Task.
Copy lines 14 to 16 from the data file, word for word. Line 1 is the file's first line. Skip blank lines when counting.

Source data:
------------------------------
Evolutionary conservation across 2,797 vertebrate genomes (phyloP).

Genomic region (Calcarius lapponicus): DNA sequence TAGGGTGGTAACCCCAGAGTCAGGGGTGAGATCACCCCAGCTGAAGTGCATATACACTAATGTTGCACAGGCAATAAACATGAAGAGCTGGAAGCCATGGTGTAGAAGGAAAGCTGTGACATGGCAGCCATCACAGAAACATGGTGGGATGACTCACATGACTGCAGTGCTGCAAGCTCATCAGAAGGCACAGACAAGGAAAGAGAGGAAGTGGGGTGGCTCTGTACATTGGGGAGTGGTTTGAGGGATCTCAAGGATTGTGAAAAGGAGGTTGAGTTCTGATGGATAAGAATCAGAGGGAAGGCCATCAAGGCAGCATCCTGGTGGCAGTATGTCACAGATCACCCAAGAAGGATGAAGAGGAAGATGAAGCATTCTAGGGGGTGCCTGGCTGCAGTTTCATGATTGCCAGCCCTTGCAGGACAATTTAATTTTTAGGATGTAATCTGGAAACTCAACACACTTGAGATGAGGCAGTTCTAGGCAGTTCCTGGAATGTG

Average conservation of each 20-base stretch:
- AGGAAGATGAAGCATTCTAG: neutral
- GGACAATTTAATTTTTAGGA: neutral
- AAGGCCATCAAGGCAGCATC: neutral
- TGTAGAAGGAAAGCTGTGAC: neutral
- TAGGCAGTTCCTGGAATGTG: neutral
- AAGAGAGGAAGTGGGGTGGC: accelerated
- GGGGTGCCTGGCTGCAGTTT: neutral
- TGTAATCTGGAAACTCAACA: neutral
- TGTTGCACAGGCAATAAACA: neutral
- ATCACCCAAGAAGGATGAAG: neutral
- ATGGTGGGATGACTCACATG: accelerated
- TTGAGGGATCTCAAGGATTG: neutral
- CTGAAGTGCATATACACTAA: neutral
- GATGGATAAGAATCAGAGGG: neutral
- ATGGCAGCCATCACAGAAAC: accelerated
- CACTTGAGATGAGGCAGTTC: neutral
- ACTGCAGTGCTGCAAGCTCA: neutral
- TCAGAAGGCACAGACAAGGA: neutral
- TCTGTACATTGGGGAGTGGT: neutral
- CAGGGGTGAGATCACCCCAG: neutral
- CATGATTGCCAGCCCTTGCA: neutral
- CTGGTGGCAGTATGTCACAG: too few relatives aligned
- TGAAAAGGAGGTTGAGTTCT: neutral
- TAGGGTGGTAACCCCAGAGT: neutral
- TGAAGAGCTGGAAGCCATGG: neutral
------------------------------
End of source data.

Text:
- ATGGTGGGATGACTCACATG: accelerated
- TTGAGGGATCTCAAGGATTG: neutral
- CTGAAGTGCATATACACTAA: neutral